The school I teach at is small and friendly. I am in a first grade classroom with 22 children. The children are so sweet and wanted to know all about me. The first day we did an introduction for the children to ask us questions. First, it started out with them telling us their names, and then they told us their numbers in English. The school doesn't have a lunch room, so the students bring a snack from home but do not eat lunch at school. The school I am at are done at noon most days. The children go home to eat with their families. Also the children have about a half hour of out side play time. They don't have a playground, just a few scooters and balls to play with. It is very interesting to watch them make believe and really build relationships with each other.
I also went with the little girl I live with to her kindergarten class. This is equivalent to preschool in the U.S. This was interesting to me because I am doing my research project on unstructured and structured play in both America and Germany. After seeing how the first graders do a lot of unstructured play, it was interesting to see that in the kindergarten the students mostly participate in unstructured play as well. However, there are some times they play in a more structured envioronment. The kindergarten has rooms for the different subjects, for instance there is a science room which has real materials to do science experiments, a math room, napping room that has bunk beads for those who need to sleep. There are also art rooms, that have materials needed to create different forms of art and a construction room where the children use real saws and hammers to create their masterpieces. In most of these rooms the children have to show they can use some of the items by "passing" the test. They get their picture taken and then they have cards that they show that they can use an item. In the U.S. we give the children pretend saws and hammers, and instruct children on how we use materials for certain things. In addition, their playground was centered around the kids and using different materials to create an amazing play area for the kids. From my observations Germany is more centered around their kids and how they play than we are back in America. Also the children appear to have independence and the parents allow children their space to learn and create without interference. In the German culture they believe this is how the children will learn what is right and wrong, and also this will show the children their limitations and help set boundaries.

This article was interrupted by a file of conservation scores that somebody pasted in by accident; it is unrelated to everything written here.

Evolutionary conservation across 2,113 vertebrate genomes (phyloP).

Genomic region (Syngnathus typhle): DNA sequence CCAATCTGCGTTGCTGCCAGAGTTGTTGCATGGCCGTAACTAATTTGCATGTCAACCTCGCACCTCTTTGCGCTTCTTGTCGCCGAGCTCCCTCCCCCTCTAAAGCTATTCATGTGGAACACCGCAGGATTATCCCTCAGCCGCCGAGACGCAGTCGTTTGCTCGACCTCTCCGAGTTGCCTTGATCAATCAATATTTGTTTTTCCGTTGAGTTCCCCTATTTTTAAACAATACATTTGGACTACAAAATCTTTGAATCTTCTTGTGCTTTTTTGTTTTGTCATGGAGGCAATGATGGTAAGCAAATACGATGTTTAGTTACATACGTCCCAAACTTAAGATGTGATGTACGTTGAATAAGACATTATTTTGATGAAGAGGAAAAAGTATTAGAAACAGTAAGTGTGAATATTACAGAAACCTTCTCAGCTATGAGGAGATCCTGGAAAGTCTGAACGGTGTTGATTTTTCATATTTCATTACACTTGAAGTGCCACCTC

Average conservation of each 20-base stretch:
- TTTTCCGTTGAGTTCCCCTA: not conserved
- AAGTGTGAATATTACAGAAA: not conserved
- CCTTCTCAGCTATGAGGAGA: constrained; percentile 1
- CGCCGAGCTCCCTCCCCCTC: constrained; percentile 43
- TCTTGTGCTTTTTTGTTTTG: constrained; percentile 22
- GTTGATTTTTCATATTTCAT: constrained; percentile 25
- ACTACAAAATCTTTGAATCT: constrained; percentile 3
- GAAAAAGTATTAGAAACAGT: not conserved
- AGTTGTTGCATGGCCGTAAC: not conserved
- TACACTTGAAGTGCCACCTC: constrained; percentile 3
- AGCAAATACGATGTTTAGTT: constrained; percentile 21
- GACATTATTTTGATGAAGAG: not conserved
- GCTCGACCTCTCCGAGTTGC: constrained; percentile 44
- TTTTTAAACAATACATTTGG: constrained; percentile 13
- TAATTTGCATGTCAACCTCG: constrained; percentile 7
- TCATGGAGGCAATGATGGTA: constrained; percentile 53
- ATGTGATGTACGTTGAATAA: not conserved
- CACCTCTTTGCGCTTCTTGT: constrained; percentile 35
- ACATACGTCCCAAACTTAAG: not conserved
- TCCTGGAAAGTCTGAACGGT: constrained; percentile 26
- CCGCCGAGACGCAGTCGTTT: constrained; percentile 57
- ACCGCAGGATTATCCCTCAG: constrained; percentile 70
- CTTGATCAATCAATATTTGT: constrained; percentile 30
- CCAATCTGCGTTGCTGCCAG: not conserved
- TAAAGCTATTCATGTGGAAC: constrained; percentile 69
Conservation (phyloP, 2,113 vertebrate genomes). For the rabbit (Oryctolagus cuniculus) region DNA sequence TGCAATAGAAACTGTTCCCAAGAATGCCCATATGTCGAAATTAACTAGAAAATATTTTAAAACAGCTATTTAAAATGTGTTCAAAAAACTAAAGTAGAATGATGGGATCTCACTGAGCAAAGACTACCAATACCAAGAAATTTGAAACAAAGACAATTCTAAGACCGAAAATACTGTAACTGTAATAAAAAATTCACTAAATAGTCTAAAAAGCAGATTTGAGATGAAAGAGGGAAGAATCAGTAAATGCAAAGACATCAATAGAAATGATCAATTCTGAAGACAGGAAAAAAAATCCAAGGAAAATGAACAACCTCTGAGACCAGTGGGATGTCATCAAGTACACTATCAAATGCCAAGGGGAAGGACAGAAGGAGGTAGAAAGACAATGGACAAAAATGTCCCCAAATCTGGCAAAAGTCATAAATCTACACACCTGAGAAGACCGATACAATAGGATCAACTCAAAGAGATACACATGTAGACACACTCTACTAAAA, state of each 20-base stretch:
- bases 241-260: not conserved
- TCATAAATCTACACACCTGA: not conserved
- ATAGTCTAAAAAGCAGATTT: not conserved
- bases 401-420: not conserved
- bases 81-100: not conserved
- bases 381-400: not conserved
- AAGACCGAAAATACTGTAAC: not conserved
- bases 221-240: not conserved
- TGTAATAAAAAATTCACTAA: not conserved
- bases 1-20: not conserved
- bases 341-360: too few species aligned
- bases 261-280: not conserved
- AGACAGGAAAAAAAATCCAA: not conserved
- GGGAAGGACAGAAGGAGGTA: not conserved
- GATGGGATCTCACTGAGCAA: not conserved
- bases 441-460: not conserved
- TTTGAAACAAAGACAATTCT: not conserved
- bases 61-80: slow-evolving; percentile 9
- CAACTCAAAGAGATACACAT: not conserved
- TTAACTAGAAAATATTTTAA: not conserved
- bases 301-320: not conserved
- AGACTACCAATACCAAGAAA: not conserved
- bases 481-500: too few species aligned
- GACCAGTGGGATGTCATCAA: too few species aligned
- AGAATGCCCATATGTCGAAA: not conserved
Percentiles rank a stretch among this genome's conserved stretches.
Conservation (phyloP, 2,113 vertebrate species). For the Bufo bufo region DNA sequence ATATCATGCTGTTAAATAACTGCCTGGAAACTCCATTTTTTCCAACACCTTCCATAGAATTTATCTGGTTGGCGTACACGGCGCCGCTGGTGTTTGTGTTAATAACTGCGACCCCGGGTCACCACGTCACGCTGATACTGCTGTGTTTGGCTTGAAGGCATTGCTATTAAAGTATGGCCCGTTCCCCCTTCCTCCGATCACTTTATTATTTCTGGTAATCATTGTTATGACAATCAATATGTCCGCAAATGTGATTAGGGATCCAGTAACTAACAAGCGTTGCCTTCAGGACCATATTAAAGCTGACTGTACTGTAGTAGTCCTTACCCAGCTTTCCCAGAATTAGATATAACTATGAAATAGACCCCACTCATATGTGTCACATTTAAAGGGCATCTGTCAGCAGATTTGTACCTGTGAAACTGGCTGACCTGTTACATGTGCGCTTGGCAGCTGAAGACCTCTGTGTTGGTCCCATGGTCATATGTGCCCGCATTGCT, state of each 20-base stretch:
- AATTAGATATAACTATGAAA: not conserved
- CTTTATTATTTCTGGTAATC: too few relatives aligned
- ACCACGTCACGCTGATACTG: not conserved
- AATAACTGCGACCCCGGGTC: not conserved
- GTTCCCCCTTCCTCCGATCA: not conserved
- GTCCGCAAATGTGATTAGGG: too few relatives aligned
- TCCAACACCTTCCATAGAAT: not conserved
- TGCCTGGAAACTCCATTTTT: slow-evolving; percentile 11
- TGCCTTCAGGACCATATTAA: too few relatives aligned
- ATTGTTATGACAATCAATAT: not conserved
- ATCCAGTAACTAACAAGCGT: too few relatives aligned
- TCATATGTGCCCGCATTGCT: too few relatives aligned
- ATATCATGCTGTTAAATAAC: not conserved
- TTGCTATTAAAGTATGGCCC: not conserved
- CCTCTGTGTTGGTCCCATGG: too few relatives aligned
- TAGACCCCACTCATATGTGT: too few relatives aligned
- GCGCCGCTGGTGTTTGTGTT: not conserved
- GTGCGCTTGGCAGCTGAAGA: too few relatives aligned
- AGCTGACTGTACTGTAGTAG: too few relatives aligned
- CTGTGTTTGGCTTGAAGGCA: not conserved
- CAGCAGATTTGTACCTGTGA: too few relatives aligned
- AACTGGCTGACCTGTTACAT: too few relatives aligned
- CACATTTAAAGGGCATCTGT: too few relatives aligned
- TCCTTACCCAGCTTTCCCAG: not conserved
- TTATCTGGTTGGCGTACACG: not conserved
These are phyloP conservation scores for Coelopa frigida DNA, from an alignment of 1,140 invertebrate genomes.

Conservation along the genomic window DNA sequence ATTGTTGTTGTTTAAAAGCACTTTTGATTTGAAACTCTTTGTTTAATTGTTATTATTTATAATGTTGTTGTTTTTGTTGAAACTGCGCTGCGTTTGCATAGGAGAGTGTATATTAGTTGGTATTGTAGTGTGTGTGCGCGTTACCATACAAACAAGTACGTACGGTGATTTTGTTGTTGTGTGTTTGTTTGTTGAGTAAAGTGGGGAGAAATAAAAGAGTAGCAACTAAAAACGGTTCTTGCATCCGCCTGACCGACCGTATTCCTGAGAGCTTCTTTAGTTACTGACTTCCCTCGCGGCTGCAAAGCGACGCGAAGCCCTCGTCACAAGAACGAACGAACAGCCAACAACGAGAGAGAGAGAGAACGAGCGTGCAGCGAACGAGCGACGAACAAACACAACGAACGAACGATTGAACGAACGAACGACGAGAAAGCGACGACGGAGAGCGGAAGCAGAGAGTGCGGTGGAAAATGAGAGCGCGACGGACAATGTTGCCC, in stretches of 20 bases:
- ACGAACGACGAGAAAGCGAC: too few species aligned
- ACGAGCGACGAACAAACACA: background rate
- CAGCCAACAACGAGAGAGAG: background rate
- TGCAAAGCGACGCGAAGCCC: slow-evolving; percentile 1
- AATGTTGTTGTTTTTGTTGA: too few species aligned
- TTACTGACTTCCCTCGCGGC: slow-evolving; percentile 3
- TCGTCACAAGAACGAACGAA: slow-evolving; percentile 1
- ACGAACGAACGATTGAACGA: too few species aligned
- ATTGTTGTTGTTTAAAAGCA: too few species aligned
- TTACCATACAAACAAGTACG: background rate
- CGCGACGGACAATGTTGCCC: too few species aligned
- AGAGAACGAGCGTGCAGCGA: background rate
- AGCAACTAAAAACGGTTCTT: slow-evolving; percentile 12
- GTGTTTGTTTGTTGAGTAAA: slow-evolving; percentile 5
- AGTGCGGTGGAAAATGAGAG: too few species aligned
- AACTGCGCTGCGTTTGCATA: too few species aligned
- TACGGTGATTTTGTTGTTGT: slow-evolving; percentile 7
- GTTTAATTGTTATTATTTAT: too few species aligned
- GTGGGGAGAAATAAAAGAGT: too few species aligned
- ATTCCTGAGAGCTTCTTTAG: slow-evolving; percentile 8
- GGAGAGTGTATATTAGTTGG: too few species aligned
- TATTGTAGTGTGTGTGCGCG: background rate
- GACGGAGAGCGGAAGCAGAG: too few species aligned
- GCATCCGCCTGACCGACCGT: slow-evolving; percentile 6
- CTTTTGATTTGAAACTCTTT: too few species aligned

So far my first week has been very exciting. It has been a pleasure learning from my host family and getting to know them. In addition it has been a pleasure being in the schools and being able to see how the children interact with each other, and the differences from the United States. I am enjoying every minute of this trip and I am looking forward to taking back so many experiences as well as tools to use in my own classroom someday.